At Tuesday, January 10, 2006 at 10:15:00 AM PST, Blogger The Masked Lemming said...


You're right, yet again. Case in point. The doomers often point out that "people fight wars over oil, and these wars tend to drive the countries prosecuting them into bankruptcy."

I say "poppycock!!!" Look at the war in Iraq. A recent study says it's costing us a scant 1-2 trillion dollars. That's peanuts for us. Besides, it will infuse the weapons makers, oil companies and other patriotic American corporations with lots of money. So in the end we all benefit.

Same thing with all this claptrap about "GM going bankrupt." I say "who cares?"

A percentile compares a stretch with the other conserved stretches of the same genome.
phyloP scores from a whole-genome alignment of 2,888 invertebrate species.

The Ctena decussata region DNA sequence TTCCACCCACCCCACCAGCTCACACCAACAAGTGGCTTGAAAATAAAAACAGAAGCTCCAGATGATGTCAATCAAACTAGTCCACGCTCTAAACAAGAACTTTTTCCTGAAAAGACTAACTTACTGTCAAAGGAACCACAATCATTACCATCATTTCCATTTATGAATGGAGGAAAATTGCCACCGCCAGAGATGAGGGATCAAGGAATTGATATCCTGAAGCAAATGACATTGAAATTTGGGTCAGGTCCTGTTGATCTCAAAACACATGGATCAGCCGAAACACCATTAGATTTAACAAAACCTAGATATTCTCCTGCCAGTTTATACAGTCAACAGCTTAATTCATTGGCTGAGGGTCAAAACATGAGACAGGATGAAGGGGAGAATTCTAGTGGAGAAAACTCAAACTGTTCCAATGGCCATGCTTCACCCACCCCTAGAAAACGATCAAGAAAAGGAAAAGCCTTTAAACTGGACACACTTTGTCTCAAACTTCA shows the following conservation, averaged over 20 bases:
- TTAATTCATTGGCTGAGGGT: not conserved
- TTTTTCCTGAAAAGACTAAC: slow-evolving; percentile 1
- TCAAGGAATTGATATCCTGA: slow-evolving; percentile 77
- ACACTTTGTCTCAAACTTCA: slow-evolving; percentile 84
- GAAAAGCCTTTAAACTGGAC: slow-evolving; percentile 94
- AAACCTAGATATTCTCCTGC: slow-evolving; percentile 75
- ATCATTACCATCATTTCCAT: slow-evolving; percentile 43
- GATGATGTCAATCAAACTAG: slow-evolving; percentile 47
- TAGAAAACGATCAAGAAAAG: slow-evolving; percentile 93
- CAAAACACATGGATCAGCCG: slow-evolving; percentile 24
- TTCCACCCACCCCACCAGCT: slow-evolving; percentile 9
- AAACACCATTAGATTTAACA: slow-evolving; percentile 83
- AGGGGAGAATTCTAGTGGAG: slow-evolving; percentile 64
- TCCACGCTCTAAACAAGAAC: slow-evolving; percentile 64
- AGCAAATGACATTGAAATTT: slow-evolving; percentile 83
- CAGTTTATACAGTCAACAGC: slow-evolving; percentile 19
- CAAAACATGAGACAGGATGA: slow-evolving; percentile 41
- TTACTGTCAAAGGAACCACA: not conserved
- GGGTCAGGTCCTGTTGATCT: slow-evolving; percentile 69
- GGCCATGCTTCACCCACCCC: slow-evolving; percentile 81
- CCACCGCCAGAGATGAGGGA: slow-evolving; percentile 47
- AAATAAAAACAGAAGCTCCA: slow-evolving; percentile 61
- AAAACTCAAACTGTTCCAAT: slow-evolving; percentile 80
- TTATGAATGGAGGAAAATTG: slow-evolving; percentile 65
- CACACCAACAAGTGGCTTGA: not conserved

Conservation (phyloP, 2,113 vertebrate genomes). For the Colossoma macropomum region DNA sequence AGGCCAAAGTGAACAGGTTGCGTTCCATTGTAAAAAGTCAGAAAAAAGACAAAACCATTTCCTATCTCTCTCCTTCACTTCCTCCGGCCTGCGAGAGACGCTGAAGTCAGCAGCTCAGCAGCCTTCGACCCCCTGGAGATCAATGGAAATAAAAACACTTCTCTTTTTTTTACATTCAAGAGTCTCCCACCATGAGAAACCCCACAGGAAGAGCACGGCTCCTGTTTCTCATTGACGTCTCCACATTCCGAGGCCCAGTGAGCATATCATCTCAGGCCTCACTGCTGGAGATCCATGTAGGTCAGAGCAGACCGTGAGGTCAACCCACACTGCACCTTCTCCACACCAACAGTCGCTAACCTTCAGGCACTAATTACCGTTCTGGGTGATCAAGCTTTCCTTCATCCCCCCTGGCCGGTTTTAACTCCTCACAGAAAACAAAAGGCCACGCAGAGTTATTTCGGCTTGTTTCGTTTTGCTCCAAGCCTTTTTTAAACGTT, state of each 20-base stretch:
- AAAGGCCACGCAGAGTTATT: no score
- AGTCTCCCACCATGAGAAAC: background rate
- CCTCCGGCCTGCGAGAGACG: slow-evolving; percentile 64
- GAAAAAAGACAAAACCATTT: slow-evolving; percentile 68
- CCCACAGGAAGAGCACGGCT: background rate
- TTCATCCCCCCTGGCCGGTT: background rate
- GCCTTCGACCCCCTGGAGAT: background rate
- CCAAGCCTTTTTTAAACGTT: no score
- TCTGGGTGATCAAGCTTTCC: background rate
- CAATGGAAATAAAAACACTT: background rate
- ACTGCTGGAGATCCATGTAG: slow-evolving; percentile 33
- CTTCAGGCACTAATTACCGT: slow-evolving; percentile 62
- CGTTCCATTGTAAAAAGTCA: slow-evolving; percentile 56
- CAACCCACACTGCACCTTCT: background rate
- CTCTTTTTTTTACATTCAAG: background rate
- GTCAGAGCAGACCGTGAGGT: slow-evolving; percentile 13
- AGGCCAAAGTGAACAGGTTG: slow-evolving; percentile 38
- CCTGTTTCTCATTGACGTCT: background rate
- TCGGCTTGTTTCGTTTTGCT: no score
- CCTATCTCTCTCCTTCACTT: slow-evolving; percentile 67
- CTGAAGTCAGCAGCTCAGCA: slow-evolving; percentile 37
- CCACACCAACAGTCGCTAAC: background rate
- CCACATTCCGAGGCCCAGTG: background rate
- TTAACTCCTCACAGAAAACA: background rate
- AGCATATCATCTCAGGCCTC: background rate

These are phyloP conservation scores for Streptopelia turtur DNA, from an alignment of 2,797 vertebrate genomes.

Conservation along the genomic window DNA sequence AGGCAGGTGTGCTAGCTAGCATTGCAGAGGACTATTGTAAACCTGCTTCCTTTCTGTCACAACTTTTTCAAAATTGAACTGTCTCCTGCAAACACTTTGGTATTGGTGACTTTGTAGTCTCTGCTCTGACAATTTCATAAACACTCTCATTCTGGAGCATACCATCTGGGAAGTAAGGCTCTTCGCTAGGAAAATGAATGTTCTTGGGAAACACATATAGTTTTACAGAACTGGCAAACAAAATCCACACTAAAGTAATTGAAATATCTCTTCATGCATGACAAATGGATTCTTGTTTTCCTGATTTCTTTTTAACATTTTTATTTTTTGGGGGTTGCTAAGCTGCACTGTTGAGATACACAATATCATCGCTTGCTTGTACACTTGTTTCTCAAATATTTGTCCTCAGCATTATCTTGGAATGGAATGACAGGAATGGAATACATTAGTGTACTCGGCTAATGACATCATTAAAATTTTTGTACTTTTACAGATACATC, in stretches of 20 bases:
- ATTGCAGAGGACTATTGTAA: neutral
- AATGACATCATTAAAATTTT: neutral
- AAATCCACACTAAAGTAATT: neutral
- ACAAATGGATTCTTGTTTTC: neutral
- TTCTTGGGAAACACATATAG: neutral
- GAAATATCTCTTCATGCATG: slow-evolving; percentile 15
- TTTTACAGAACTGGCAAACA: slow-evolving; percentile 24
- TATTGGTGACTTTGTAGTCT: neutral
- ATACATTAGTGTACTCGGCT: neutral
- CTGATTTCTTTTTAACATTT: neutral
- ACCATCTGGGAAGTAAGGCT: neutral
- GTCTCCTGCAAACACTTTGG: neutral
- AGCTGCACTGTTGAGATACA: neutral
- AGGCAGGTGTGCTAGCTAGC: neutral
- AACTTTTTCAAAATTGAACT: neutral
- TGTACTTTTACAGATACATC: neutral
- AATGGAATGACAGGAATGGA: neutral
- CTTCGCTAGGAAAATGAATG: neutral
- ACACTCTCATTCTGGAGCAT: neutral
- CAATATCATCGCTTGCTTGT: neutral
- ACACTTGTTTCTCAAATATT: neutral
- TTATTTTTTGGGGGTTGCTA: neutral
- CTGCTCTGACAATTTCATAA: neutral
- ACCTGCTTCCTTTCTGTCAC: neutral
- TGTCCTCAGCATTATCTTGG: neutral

GM going bankrupt and raising unemployment rates will simply increase the demand for security forces and crowd control technology once people start to riot. This will be great for those patriotic companies like Blackwater!!!

I say "Bring on Peak Oil!"


At Tuesday, January 10, 2006 at 10:17:00 AM PST, Blogger The Masked Lemming said...

"So much of the scarce oil issue sounds positive. Cleaner energy (nuke and renewable), revival of local domestic agriculture and small manufacturing, expansive of mass transit, booming inner city development, booming oil and gas sector I don't know where to stop."

Exactly!!! Plus lots of money for weapons makers and defense contractors like Blackwater!!!

If you hate Hallilburton and Blackwater, you hate everything great about America!!!


At Tuesday, January 10, 2006 at 10:56:00 AM PST, Blogger Chris said...